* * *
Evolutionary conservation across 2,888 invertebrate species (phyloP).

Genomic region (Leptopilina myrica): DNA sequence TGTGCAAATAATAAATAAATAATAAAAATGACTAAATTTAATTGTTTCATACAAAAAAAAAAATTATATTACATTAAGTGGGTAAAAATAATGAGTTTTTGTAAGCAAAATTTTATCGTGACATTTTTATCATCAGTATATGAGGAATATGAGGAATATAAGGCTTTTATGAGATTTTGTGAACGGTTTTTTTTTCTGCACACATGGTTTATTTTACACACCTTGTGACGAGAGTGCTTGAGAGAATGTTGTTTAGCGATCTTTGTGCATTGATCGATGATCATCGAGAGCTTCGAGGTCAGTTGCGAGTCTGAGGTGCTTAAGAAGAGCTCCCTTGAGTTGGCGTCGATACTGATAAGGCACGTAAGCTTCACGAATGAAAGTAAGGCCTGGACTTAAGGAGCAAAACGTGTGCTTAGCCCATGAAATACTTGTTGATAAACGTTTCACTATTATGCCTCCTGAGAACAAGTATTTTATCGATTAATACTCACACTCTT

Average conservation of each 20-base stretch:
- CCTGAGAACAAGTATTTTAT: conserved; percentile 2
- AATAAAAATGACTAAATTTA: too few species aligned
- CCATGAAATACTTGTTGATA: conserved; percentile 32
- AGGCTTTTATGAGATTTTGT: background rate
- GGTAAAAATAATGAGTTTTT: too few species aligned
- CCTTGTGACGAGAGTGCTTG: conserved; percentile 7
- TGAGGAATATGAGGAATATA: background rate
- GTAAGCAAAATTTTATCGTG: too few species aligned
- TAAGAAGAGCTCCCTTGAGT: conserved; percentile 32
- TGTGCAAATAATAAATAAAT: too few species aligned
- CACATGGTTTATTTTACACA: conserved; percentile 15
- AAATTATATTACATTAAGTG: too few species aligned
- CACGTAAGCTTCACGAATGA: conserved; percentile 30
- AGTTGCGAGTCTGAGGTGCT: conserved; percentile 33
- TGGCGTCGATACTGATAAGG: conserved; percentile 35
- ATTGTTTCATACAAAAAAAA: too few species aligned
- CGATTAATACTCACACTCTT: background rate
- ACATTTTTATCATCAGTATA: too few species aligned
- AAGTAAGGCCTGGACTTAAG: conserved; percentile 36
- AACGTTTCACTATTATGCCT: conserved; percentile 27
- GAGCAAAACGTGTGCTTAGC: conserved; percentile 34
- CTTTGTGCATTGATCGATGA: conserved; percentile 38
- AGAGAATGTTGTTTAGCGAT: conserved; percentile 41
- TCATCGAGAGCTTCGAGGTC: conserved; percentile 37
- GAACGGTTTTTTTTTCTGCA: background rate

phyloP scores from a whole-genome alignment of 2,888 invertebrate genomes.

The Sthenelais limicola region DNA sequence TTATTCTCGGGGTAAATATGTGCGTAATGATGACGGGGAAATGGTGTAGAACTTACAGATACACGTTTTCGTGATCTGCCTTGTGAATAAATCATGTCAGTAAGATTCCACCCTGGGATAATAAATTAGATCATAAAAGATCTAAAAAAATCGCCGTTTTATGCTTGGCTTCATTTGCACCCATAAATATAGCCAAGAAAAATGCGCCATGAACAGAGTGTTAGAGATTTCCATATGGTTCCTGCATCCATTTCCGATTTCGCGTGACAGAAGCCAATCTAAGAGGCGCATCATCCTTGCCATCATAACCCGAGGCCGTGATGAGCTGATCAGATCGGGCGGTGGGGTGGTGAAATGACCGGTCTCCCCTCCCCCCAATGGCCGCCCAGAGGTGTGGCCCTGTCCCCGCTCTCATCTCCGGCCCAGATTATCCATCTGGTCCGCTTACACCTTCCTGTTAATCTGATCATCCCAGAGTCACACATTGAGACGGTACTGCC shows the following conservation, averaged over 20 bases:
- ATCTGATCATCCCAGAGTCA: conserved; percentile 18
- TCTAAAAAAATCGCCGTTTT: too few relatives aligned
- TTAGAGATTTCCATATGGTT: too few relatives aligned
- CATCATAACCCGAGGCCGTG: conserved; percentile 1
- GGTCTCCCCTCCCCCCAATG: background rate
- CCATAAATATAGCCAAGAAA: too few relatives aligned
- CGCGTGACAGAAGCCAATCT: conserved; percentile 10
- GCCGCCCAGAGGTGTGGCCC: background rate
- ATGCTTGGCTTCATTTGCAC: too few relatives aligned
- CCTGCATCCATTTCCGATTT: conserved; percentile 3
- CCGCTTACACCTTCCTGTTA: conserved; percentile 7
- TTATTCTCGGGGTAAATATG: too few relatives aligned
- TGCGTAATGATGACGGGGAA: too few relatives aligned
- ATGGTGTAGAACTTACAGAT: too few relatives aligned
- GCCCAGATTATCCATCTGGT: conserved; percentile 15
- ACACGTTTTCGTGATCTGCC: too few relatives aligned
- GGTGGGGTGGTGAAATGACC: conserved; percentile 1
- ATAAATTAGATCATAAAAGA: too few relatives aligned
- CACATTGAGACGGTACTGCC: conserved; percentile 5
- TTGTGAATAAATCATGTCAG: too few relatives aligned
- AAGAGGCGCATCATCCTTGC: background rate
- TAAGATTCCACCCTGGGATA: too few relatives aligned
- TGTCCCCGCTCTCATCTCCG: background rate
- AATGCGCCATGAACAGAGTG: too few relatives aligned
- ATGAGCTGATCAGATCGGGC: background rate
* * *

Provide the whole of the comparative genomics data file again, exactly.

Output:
Evolutionary conservation across 2,888 invertebrate species (phyloP).

Genomic region (Leptopilina myrica): DNA sequence TGTGCAAATAATAAATAAATAATAAAAATGACTAAATTTAATTGTTTCATACAAAAAAAAAAATTATATTACATTAAGTGGGTAAAAATAATGAGTTTTTGTAAGCAAAATTTTATCGTGACATTTTTATCATCAGTATATGAGGAATATGAGGAATATAAGGCTTTTATGAGATTTTGTGAACGGTTTTTTTTTCTGCACACATGGTTTATTTTACACACCTTGTGACGAGAGTGCTTGAGAGAATGTTGTTTAGCGATCTTTGTGCATTGATCGATGATCATCGAGAGCTTCGAGGTCAGTTGCGAGTCTGAGGTGCTTAAGAAGAGCTCCCTTGAGTTGGCGTCGATACTGATAAGGCACGTAAGCTTCACGAATGAAAGTAAGGCCTGGACTTAAGGAGCAAAACGTGTGCTTAGCCCATGAAATACTTGTTGATAAACGTTTCACTATTATGCCTCCTGAGAACAAGTATTTTATCGATTAATACTCACACTCTT

Average conservation of each 20-base stretch:
- CCTGAGAACAAGTATTTTAT: conserved; percentile 2
- AATAAAAATGACTAAATTTA: too few species aligned
- CCATGAAATACTTGTTGATA: conserved; percentile 32
- AGGCTTTTATGAGATTTTGT: background rate
- GGTAAAAATAATGAGTTTTT: too few species aligned
- CCTTGTGACGAGAGTGCTTG: conserved; percentile 7
- TGAGGAATATGAGGAATATA: background rate
- GTAAGCAAAATTTTATCGTG: too few species aligned
- TAAGAAGAGCTCCCTTGAGT: conserved; percentile 32
- TGTGCAAATAATAAATAAAT: too few species aligned
- CACATGGTTTATTTTACACA: conserved; percentile 15
- AAATTATATTACATTAAGTG: too few species aligned
- CACGTAAGCTTCACGAATGA: conserved; percentile 30
- AGTTGCGAGTCTGAGGTGCT: conserved; percentile 33
- TGGCGTCGATACTGATAAGG: conserved; percentile 35
- ATTGTTTCATACAAAAAAAA: too few species aligned
- CGATTAATACTCACACTCTT: background rate
- ACATTTTTATCATCAGTATA: too few species aligned
- AAGTAAGGCCTGGACTTAAG: conserved; percentile 36
- AACGTTTCACTATTATGCCT: conserved; percentile 27
- GAGCAAAACGTGTGCTTAGC: conserved; percentile 34
- CTTTGTGCATTGATCGATGA: conserved; percentile 38
- AGAGAATGTTGTTTAGCGAT: conserved; percentile 41
- TCATCGAGAGCTTCGAGGTC: conserved; percentile 37
- GAACGGTTTTTTTTTCTGCA: background rate

phyloP scores from a whole-genome alignment of 2,888 invertebrate genomes.

The Sthenelais limicola region DNA sequence TTATTCTCGGGGTAAATATGTGCGTAATGATGACGGGGAAATGGTGTAGAACTTACAGATACACGTTTTCGTGATCTGCCTTGTGAATAAATCATGTCAGTAAGATTCCACCCTGGGATAATAAATTAGATCATAAAAGATCTAAAAAAATCGCCGTTTTATGCTTGGCTTCATTTGCACCCATAAATATAGCCAAGAAAAATGCGCCATGAACAGAGTGTTAGAGATTTCCATATGGTTCCTGCATCCATTTCCGATTTCGCGTGACAGAAGCCAATCTAAGAGGCGCATCATCCTTGCCATCATAACCCGAGGCCGTGATGAGCTGATCAGATCGGGCGGTGGGGTGGTGAAATGACCGGTCTCCCCTCCCCCCAATGGCCGCCCAGAGGTGTGGCCCTGTCCCCGCTCTCATCTCCGGCCCAGATTATCCATCTGGTCCGCTTACACCTTCCTGTTAATCTGATCATCCCAGAGTCACACATTGAGACGGTACTGCC shows the following conservation, averaged over 20 bases:
- ATCTGATCATCCCAGAGTCA: conserved; percentile 18
- TCTAAAAAAATCGCCGTTTT: too few relatives aligned
- TTAGAGATTTCCATATGGTT: too few relatives aligned
- CATCATAACCCGAGGCCGTG: conserved; percentile 1
- GGTCTCCCCTCCCCCCAATG: background rate
- CCATAAATATAGCCAAGAAA: too few relatives aligned
- CGCGTGACAGAAGCCAATCT: conserved; percentile 10
- GCCGCCCAGAGGTGTGGCCC: background rate
- ATGCTTGGCTTCATTTGCAC: too few relatives aligned
- CCTGCATCCATTTCCGATTT: conserved; percentile 3
- CCGCTTACACCTTCCTGTTA: conserved; percentile 7
- TTATTCTCGGGGTAAATATG: too few relatives aligned
- TGCGTAATGATGACGGGGAA: too few relatives aligned
- ATGGTGTAGAACTTACAGAT: too few relatives aligned
- GCCCAGATTATCCATCTGGT: conserved; percentile 15
- ACACGTTTTCGTGATCTGCC: too few relatives aligned
- GGTGGGGTGGTGAAATGACC: conserved; percentile 1
- ATAAATTAGATCATAAAAGA: too few relatives aligned
- CACATTGAGACGGTACTGCC: conserved; percentile 5
- TTGTGAATAAATCATGTCAG: too few relatives aligned
- AAGAGGCGCATCATCCTTGC: background rate
- TAAGATTCCACCCTGGGATA: too few relatives aligned
- TGTCCCCGCTCTCATCTCCG: background rate
- AATGCGCCATGAACAGAGTG: too few relatives aligned
- ATGAGCTGATCAGATCGGGC: background rate